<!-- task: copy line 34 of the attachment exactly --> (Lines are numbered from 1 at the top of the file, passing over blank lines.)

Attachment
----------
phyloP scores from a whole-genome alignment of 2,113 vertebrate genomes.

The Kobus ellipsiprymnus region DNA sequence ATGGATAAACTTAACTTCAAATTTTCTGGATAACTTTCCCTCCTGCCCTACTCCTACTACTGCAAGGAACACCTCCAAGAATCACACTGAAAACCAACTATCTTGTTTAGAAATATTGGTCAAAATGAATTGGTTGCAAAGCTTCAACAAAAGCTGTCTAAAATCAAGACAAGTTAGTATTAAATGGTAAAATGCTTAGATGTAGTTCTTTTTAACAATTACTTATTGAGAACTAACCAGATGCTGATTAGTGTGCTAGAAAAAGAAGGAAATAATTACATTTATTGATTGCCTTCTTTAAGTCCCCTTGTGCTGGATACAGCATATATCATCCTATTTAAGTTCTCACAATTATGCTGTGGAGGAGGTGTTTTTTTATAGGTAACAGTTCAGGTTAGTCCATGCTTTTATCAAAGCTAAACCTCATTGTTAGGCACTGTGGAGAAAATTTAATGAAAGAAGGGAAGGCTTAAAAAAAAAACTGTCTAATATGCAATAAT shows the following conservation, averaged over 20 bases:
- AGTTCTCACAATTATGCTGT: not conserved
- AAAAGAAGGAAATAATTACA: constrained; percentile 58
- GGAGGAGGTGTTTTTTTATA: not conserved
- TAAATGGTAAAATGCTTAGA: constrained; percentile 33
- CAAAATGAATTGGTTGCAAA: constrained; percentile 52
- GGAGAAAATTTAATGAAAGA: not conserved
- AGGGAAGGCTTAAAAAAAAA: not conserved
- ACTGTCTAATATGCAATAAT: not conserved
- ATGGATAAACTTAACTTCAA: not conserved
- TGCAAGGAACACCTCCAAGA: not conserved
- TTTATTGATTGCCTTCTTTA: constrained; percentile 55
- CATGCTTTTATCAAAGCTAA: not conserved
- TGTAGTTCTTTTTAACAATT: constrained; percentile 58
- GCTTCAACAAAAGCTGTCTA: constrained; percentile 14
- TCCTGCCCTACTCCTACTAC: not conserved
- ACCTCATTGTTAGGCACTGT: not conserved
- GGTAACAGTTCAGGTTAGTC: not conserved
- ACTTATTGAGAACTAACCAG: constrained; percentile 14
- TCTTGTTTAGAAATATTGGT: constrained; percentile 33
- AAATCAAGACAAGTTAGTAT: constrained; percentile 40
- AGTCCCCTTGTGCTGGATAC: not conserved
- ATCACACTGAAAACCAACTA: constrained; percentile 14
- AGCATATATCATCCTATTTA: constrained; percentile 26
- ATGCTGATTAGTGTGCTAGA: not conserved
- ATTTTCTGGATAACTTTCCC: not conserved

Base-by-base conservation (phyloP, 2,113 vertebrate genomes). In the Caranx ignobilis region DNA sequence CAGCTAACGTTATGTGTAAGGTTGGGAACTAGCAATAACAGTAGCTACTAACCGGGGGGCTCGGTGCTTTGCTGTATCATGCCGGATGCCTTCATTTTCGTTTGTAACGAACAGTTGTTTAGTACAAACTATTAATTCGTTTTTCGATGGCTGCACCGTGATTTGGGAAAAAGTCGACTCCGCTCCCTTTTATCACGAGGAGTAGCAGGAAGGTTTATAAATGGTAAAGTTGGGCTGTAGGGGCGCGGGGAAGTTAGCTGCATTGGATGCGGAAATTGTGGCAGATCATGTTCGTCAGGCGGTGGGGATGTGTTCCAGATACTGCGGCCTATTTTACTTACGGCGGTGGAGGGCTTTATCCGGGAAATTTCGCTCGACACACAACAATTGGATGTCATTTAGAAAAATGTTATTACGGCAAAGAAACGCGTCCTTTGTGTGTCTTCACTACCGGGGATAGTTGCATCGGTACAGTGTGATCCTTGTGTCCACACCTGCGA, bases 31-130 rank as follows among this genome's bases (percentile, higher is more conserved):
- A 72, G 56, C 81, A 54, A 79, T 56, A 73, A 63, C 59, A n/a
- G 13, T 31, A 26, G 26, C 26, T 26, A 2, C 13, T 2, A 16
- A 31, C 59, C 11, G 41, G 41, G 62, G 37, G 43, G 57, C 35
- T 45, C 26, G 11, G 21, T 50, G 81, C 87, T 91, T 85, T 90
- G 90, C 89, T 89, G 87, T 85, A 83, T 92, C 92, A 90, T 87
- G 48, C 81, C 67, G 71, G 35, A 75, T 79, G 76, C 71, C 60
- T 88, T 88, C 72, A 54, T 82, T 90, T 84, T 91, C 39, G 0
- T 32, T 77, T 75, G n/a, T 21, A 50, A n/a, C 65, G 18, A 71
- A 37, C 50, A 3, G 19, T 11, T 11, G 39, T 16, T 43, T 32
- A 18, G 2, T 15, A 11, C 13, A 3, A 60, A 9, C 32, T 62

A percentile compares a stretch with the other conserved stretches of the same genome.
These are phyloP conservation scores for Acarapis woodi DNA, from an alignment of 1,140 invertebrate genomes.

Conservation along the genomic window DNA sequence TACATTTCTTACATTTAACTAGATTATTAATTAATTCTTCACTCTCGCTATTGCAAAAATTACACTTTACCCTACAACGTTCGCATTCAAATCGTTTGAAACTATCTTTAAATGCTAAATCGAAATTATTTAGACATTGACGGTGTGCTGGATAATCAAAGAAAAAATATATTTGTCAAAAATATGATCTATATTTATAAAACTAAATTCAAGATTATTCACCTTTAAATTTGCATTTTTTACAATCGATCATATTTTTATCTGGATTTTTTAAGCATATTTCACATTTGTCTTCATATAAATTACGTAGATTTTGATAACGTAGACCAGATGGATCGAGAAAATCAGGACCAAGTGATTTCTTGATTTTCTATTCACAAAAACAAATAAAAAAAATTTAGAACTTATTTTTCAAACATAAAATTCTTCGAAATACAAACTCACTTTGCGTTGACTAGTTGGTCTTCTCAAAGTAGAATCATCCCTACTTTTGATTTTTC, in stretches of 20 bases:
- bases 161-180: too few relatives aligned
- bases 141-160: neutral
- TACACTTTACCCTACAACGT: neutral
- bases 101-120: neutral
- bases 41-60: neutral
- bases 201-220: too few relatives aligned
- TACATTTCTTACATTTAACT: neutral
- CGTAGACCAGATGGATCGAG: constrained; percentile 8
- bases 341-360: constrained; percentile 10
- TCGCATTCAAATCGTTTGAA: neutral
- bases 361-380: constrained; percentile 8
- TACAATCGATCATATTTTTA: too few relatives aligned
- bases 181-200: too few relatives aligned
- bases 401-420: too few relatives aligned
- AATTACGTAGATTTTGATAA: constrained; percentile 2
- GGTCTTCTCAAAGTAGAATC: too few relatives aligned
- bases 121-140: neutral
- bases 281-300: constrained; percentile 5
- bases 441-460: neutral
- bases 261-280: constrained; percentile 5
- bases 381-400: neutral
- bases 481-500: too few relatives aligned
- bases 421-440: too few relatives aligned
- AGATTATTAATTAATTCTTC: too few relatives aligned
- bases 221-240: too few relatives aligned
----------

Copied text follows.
- G 48, C 81, C 67, G 71, G 35, A 75, T 79, G 76, C 71, C 60